As I’ve been shaping what I’d like to explore through this blog, I fondly remember my time in Switzerland a few years ago. Not only is it one of the most mesmerizing places I’ve ever been, with postcard-ready vistas around every corner, I remember everything being so fresh–the fruits and vegetables, the air, mountains and the drinking water. Even just seeing all the shades of green fields upon descending into Zurich made me feel healthy.

Switzerland cows and field

I was there for a photo shoot and the client wanted to capture the authentic Swiss beauty, so we ventured to different local farms and yellow mustard fields that may otherwise have been overlooked for the stereotypical Swiss Alps shots. Three quarters of Swiss farmland is made up of meadows and pasture, so we had a lot of options. Traveling with a local crew, we scouted every field between Zurich to Lucerne and visited many farms. Our base was in Zurich so I got a good feel for both the city and country life.

Switzerland yellow fieldSwitzerland pigs on farm

Traditions matter

What stood out to me the most was the innate respect for nature and tradition, which came through in the vegetable gardens, fresh produce, simple dishes, traditional farming techniques and the sheer amount of animals roaming around, everywhere we looked. One of our shots was at a famous golf course, and even there, they had a honeybee house and a small farm on-site! Another day while shooting in these rolling hills (literally), we turned around and there were three women horseback riding on the country road! Just another normal day in Switzerland. With a minimum of four weeks per year of vacation plus holidays, the Swiss have it pretty good. They also eat an average of 24 pounds of chocolate a year. Maybe that’s the secret to good health? Perhaps it isn’t about deprivation after all, but instead eating fresh fruits, vegetables and grains, with lots of chocolate thrown in?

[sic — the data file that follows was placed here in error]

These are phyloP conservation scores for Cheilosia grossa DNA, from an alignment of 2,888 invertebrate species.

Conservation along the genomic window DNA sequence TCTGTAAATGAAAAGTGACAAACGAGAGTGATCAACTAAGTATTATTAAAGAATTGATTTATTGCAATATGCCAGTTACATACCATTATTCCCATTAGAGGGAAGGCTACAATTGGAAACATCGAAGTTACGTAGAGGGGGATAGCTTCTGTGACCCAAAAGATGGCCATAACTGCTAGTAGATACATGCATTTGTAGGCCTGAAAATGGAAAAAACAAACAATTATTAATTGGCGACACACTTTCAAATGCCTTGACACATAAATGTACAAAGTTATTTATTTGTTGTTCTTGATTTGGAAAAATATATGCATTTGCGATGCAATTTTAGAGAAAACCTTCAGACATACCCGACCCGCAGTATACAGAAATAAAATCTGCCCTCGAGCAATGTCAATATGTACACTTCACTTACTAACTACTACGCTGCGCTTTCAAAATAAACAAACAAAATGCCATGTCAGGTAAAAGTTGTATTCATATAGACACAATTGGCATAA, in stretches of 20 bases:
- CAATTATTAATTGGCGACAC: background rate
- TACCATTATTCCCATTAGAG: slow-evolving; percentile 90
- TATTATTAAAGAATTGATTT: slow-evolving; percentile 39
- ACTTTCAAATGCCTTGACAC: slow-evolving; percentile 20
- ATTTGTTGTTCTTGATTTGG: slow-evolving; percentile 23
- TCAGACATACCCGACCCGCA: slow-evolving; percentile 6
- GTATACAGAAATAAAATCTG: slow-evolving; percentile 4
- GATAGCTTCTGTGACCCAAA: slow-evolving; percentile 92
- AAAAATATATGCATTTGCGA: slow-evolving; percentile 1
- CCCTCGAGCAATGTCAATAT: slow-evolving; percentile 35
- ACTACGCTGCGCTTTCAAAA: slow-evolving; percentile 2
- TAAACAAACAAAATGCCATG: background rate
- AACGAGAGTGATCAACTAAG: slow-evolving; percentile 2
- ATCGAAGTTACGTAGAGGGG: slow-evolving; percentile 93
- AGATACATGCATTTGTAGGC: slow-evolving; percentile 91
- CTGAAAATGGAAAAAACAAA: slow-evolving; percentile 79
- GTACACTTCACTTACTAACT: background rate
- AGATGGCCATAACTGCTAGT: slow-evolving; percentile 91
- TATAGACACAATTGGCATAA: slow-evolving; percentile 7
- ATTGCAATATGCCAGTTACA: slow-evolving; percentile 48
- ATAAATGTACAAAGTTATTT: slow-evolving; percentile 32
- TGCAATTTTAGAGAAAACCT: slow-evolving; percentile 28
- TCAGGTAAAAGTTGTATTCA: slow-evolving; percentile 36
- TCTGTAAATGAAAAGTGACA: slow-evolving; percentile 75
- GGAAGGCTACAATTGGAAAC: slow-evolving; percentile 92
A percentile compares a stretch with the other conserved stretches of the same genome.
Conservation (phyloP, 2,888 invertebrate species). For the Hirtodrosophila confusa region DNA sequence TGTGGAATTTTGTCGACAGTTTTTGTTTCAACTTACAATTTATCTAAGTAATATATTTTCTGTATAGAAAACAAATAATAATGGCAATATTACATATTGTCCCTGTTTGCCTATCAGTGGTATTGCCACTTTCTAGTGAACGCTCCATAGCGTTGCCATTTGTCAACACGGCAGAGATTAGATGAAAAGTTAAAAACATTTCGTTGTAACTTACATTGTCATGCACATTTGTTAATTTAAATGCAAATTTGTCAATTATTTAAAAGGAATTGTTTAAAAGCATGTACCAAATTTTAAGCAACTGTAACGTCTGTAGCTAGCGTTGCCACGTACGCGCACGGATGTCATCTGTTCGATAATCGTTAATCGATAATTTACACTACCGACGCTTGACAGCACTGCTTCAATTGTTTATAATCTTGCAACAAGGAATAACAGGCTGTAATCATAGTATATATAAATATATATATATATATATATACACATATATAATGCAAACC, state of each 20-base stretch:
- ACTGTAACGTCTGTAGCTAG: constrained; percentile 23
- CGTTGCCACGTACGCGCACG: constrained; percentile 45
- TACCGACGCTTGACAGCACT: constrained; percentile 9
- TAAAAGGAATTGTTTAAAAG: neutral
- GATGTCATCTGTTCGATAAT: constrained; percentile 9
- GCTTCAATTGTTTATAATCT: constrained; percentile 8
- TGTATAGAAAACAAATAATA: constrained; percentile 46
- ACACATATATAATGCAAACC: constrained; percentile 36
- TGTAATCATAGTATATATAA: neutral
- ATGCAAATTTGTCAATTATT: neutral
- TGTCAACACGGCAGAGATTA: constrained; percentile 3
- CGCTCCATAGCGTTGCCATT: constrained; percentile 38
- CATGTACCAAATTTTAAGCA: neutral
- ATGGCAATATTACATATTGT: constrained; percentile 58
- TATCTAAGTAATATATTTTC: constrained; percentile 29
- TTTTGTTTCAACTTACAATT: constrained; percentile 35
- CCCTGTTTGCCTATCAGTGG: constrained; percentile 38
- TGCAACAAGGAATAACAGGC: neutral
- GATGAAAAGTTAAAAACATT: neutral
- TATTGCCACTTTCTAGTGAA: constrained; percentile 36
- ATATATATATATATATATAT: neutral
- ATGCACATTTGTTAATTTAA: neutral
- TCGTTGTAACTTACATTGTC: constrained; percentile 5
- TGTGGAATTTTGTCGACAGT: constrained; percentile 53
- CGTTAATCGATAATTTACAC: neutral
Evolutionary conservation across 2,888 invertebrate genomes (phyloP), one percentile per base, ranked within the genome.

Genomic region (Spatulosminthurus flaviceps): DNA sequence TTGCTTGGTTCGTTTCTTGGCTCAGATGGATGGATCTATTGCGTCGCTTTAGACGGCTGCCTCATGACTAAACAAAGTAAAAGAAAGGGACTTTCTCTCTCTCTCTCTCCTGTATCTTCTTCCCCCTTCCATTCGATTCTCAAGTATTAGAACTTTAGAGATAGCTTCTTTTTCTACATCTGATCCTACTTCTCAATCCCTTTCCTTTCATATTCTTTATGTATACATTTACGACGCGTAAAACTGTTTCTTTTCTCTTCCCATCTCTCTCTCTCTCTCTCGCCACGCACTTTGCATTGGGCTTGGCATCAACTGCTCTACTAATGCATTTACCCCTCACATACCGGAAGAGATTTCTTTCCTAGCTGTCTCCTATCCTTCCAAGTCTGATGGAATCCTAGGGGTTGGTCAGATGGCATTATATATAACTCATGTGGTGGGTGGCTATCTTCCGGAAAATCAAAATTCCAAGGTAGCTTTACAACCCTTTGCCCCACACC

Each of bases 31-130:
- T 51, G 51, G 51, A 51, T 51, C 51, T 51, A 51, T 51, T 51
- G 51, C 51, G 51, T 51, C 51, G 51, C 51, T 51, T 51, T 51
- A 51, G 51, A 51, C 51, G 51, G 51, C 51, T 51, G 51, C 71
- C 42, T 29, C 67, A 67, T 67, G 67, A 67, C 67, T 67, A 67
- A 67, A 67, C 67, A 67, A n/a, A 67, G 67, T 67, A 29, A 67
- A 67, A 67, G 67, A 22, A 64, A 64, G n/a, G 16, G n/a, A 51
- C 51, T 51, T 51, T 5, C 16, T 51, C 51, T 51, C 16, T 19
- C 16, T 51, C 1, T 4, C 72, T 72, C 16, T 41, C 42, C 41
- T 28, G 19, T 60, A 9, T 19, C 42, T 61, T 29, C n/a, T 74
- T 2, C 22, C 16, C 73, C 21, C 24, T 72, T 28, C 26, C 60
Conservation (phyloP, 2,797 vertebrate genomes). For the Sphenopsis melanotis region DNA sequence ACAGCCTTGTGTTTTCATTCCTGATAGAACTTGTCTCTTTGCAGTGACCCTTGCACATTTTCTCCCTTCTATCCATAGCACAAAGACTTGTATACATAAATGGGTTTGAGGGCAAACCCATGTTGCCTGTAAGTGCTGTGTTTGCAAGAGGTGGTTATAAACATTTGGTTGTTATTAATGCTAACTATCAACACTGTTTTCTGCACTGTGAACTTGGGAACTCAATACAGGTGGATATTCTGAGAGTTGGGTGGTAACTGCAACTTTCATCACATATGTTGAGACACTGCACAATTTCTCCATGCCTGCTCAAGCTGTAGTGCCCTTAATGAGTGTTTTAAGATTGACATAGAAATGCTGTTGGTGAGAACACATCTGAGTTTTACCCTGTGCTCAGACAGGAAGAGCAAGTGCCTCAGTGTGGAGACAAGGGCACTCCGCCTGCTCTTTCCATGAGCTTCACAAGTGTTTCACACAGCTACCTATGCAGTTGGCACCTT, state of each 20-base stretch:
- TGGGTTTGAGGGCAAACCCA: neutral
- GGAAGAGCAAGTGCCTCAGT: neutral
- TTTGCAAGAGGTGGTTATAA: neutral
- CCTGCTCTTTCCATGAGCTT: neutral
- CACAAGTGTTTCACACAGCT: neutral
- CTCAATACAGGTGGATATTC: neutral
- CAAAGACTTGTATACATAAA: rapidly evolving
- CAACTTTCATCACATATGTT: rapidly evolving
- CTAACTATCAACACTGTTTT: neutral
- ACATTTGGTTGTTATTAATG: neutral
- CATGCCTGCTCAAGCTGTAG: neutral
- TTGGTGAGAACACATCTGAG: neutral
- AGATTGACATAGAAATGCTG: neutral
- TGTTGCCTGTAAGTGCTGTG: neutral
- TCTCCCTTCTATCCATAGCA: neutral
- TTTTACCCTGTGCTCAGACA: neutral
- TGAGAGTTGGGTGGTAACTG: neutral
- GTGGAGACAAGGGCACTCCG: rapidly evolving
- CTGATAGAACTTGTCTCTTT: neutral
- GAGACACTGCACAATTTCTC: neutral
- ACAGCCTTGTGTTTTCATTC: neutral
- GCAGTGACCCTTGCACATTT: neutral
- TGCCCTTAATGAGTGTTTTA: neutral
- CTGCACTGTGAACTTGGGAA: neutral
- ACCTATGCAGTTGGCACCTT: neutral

Switzerland honeybee house

Vegetables galore

Switzerland may be known for her cheese fondues and chocolate, which I had plenty of, but my favorite meals were their fresh vegetables. Often requiring very little seasoning, everything tasted the way it should: the natural sweetness from the carrots and turnips, the most tender white asparagus you’ll ever have and some of the best roasted fennel. Simple ingredients with huge flavor! This seemed to be the norm everywhere we went.

Michael Pollan, perhaps one of the most influential food authors on how Americans approach food, says,

“Eat food. Not too much. Mostly plants.”

Food meaning real food, stuff your great-grandmother (or someone’s great-grandmother) would recognize, not the processed stuff filling most U.S. supermarkets, with long ingredient lists of unrecognizable chemicals. Is it any coincidence that the increase in the amounts of processed foods and meats, refined grains and added sugars we consume have correlated with increases in obesity, diabetes, autoimmune diseases and cancer here in America? We are what we eat. Food should create energy and vitality if we’re eating the right things, not make us sick. Pollan also says in his book, Food Rules, “Don’t eat breakfast cereals that change the color of your milk” (Rule 36). Our Swiss breakfasts only consisted of natural colors–fresh berries, breads, cheeses, tasty yoghurts, hard-boiled eggs, muesli, fresh jams and an assortment of juices.Switzerland_6Switzerland view up to Mount TitlisSwitzerland_12

Switzerland was a huge inspiration and starting point for me to start thinking about health, nutrition and whole living. With a diet of fresh fruits, vegetables, cheeses, chocolate and bread, clean mountain air and awe-inspiring mountains, I was eager to bring the Swiss lifestyle back to my beautiful New York City. In part two, I’ll give you some tips on how I did it!